Citing suffering caused by family separations and major bureaucratic hoops to jump through that caused people to miss family celebrations and tragedies, Lipman called on the Knesset to open its borders to vaccinated tourists once the Omicron variant had already begun to spread in Israel.

The consequences of the decision to prevent travel to slow the spread of Omicron were “massive,” he told JNS, especially among new immigrants whose livelihood depends on commuting, as well as dual citizens visiting Israel who were not allowed to travel home without approval.

Yad L’Olim and Israel’s population authority—a 10-person staff working in shifts—explained Lipman, were bombarded with requests, spending literally day and night trying to help tens of thousands of people requesting permissions to go and come. “The system was shutting down; it was mass pandemonium.”

The changes also prevented tour groups from entering Israel, including gap-year programs, yeshivas and seminaries, Birthright and other delegations.

Lipman stands in agreement with the masses who have expressed that Israel should take the Diaspora and non-Jewish travelers to Israel in mind when making decisions that impact them.

“There are widespread negative feelings in the Diaspora of being an afterthought,” said Lipman. “Repairing that relationship needs to take place.”

Yad L’Olim, he emphasized, is working to make that happen by impacting Israeli policy through its work with Knesset members, ministers and their staff, as well as clarifying new rules related to the coronavirus and any other issues related to olim, their families and global Jewry.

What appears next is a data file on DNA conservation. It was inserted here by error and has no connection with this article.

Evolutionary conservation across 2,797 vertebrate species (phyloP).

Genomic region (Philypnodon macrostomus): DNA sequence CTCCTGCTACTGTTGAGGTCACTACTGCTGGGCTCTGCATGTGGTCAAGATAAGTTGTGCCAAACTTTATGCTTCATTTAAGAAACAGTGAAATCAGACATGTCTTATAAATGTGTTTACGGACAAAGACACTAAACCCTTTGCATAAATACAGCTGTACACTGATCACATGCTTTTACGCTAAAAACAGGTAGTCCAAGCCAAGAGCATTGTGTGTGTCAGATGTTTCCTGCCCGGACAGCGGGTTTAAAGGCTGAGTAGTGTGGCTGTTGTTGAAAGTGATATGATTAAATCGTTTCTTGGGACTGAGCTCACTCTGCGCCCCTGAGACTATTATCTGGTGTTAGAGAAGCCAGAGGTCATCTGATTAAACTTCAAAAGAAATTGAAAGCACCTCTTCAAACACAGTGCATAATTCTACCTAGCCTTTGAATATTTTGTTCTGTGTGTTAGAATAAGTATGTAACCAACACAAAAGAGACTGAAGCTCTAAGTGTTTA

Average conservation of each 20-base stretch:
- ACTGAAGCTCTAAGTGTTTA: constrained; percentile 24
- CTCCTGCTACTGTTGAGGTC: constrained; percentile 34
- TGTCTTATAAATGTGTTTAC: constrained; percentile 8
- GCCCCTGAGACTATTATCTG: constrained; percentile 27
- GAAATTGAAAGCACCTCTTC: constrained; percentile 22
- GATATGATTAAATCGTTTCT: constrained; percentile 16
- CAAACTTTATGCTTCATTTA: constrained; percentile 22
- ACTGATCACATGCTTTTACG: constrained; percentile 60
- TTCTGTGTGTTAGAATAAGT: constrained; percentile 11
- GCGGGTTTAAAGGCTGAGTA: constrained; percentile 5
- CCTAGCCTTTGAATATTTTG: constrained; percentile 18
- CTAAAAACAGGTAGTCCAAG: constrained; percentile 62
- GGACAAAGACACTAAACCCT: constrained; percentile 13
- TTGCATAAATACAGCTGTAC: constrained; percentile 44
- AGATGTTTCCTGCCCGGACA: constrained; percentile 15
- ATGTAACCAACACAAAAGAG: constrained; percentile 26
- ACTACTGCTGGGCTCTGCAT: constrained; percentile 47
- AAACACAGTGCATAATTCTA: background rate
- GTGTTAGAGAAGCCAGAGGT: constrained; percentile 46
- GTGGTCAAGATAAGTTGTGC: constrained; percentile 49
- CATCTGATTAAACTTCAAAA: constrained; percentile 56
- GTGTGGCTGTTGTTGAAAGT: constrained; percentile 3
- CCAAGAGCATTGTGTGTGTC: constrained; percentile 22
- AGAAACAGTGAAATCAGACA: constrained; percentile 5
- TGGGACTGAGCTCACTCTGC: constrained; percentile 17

Lipman isn’t the only Israeli leader that has raised concerns over how the country’s coronavirus policies affect its relationship with Israel. Israel’s former Ambassador to the United Nations and chairman of World Likud Danny Danon also recently called on Israel’s Ministry of Health to allow Jews to visit Israel under necessary restrictions, thus preventing further damage to the singular connection Israel has with Diaspora Jewry.

He referred to a recent Israel-wide survey that found that more than half of Israelis feel that relations with the Diaspora were harmed by the now-amended government policy not to allow Diaspora Jews to enter Israel due to fear of the spread of coronavirus. Some 58 percent believe that the relationship was damaged, and more than 60 percent think that Jews living abroad should be allowed to come into Israel, and that the government should open Israel’s doors under humanitarian circumstances and in conjunction with coronavirus requirements.

Danon noted that the 500-person survey, commissioned by World Likud and conducted by the Shiluv i2R Institute, emphasized that “many Israelis are expressing solidarity with Diaspora Jews and think that we need to establish special circumstances for Jews who wish to visit Israel, especially in humanitarian cases.”


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Eliana Rudee is a fellow with the Salomon Center for American Jewish Thought and the author of the new “Aliyah Annotated” column for She is a graduate of Scripps College, where she studied International Relations and Jewish Studies. She was published in USA Today and Forbes after writing about her experiences in Israel last summer. Follow her aliyah column on, Facebook, and Instagram.